Mayor of Mumbai commits to ending AIDS as a public health threat by 2030

The Mayor of Mumbai, Snehal Ambekar, has pledged her support to accelerating the response to HIV in her city over the next five years, by signing the Paris Declaration on Fast-Track Cities. She made the commitment during a global meeting in Mumbai on “Fast-Track Cities- Ending the AIDS Epidemic Cities: Achieving 90-90-90 Targets by 2020”.

The goal of Fast-Track Cities is to end the AIDS epidemic as a threat to public health by 2030 and to eliminate discrimination.

“’We are committed to making Mumbai stigma free,” said Mayor Ambekar. “The innovation and ‘can-do’ spirit of Mumbai will help shape our city’s response to ending AIDS,” she said at the closing of the meeting.

Mumbai has also committed to increasing its own contribution to the city’s AIDS budget. It has one of the highest levels of HIV prevalence in the country, but policy makers have implemented evidence-based programming and the city has witnessed a significant decline in new HIV infections among key populations, particularly female sex workers.

The meeting on Fast-Track Cities drew senior officials from 13 municipalities in Asia, Africa and Latin America, to develop practical action roadmaps that focus, scale-up and accelerate their AIDS response. Delegates shared experiences, challenges and solutions for a Fast-Track approach and strengthened partnerships between cities.

The meeting was organized by the Joint United Nations Programme on HIV/AIDS (UNAIDS) and the International Association of Providers of AIDS Care (IAPAC) with support from the United States Agency for International Development (USAID), United Nations Development Programme (UNDP), United Nations Office on Drugs and Crime (UNODC), the United Nations Population Fund (UNFPA), Stop-TB and The Global Fund to Fight AIDS, Tuberculosis and Malaria (GFATM).  Representatives of these institutions joined administrators and civil society from Quezon City, Mumbai, Jakarta, New Delhi, Abidjan, Lusaka, Nairobi, Johannesburg, Durban, Pretoria, Mexico City and Curitiba. The Mayor of Abidjan was also among the 80 participants.

The Paris Declaration includes commitments to reach ambitious 90–90–90 targets by 2020, which will mean 90% of people living with HIV know their HIV status, 90% of people who know their HIV-positive status are on antiretroviral therapy and 90% of people on treatment have suppressed viral loads.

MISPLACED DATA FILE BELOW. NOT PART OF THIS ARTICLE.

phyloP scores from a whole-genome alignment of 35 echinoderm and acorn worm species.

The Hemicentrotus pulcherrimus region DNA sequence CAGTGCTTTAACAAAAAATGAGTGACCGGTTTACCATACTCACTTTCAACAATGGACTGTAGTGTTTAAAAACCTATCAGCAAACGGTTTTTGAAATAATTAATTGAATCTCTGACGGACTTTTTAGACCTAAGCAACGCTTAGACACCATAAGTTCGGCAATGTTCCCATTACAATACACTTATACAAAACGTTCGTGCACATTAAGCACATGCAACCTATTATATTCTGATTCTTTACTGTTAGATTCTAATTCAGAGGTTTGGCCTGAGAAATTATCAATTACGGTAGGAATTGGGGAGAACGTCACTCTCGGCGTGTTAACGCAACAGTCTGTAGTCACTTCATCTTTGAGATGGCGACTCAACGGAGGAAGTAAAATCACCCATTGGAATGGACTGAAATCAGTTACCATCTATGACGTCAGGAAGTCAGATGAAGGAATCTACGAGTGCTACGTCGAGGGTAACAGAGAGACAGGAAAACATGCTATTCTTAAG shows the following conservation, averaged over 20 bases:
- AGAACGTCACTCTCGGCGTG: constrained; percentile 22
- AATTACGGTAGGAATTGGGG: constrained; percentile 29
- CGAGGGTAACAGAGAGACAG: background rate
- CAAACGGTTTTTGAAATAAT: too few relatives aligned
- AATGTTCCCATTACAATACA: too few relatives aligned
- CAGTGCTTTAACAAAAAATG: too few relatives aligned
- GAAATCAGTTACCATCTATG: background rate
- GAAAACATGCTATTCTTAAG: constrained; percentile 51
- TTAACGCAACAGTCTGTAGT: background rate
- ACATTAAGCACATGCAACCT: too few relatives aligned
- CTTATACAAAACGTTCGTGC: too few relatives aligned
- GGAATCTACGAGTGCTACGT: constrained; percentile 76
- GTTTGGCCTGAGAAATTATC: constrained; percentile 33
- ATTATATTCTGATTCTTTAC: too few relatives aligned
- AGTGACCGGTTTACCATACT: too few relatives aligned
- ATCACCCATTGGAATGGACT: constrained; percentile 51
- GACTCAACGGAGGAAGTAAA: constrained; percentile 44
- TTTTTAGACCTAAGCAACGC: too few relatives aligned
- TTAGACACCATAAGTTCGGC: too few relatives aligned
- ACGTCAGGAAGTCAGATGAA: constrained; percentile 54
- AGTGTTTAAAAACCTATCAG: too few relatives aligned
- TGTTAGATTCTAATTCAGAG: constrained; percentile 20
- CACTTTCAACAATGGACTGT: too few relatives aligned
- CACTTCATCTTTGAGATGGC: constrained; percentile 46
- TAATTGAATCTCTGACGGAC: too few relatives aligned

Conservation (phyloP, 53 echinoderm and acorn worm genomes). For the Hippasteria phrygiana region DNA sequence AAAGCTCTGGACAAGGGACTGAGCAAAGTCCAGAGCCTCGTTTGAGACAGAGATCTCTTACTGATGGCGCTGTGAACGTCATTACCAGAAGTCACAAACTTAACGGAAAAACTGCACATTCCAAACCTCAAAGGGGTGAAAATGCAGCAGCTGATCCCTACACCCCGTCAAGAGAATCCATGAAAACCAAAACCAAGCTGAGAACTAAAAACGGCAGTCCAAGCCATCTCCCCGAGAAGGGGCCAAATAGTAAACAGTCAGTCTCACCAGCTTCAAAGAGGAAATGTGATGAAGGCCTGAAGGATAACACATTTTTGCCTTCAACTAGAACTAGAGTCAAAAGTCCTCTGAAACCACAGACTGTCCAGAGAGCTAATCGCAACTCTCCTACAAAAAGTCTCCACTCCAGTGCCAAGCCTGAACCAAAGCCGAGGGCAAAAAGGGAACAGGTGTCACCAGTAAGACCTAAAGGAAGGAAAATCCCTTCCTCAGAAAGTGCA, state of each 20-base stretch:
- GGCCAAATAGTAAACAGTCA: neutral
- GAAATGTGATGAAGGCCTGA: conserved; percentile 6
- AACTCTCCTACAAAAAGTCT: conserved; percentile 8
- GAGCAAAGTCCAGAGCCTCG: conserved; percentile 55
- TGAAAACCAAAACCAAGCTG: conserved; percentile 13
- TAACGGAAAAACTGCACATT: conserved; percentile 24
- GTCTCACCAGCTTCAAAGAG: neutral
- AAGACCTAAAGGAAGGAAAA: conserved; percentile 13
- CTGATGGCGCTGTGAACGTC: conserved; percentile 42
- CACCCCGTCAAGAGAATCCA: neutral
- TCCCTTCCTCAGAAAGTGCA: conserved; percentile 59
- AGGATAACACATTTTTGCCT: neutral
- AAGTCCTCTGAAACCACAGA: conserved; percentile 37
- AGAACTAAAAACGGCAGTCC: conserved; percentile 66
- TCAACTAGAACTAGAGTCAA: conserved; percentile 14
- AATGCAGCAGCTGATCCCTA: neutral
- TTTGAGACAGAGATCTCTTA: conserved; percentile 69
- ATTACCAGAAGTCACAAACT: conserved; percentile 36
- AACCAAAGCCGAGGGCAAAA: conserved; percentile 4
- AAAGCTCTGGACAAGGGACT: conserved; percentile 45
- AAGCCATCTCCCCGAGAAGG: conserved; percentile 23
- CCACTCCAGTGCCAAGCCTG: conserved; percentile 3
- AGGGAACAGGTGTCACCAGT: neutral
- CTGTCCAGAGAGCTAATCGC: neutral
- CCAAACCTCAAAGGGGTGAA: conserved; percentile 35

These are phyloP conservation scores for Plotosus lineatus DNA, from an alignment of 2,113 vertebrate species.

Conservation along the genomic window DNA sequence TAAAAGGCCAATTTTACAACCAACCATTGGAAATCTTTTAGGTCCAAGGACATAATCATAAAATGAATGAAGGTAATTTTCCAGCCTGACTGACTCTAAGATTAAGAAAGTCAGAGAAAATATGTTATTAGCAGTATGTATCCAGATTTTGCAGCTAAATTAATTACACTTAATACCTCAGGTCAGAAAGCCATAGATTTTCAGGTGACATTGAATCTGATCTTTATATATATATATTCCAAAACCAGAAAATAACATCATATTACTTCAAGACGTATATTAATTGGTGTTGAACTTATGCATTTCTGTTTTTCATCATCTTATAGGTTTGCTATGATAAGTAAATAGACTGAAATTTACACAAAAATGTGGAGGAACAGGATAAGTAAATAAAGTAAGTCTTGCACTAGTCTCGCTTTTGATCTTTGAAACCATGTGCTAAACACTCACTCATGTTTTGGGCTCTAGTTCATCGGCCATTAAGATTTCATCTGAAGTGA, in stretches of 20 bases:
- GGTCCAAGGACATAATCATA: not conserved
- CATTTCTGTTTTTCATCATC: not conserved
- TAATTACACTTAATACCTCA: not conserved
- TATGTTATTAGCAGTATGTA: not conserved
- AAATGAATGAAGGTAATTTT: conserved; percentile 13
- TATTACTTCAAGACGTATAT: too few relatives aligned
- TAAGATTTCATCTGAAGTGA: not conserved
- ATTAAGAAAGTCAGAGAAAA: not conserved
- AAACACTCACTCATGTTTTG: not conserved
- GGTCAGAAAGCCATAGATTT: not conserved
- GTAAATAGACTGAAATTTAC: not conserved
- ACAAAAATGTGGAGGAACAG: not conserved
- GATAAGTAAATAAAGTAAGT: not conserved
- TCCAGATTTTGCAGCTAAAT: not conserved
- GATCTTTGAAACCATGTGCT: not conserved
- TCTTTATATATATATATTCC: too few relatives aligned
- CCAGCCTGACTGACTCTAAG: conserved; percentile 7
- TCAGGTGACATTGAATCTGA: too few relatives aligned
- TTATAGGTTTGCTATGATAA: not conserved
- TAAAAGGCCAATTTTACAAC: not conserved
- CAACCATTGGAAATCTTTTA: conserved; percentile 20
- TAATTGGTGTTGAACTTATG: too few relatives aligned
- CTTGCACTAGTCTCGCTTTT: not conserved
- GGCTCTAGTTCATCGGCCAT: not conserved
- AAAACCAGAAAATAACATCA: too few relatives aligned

“Cities account for a third of the new infections and are central to ending AIDS and tuberculosis. At this meeting, cities have developed ambitious, practical roadmaps to rapidly scale-up prevention and treatment services,” said Mbulawa Mugabe, Director of Country Impact and Sustainability department of UNAIDS in Geneva. “This south-to-south meeting of peers has helped cities take the best experiences from across the world in order to implement a Fast-Track approach to ending the AIDS epidemic,” he said.

The Paris Declaration was first signed in Paris on World Aids Day 2014 by the Mayor of Paris, Anne Hidalgo, and 25 of her counterparts from cities around the world. To date more than 60 cities have joined the initiative.

IAPAC also welcomed Mayor Ambekar’s commitment to the principles of the Paris Declaration. “We welcome Mumbai as a Fast-Track City, committed to accelerating and scaling up its AIDS response to attain the 90-90-90 and zero discrimination targets in this megacity of 12.7 million people,” said José M. Zuniga, IAPAC President. “In our technical assistance offerings to the city, we aim to leverage existing HIV programming, particularly to break down barriers to HIV testing, linkage to care, and treatment for the populations with the highest HIV prevalence—women, people who inject drugs, sex workers and men who have sex with men.”

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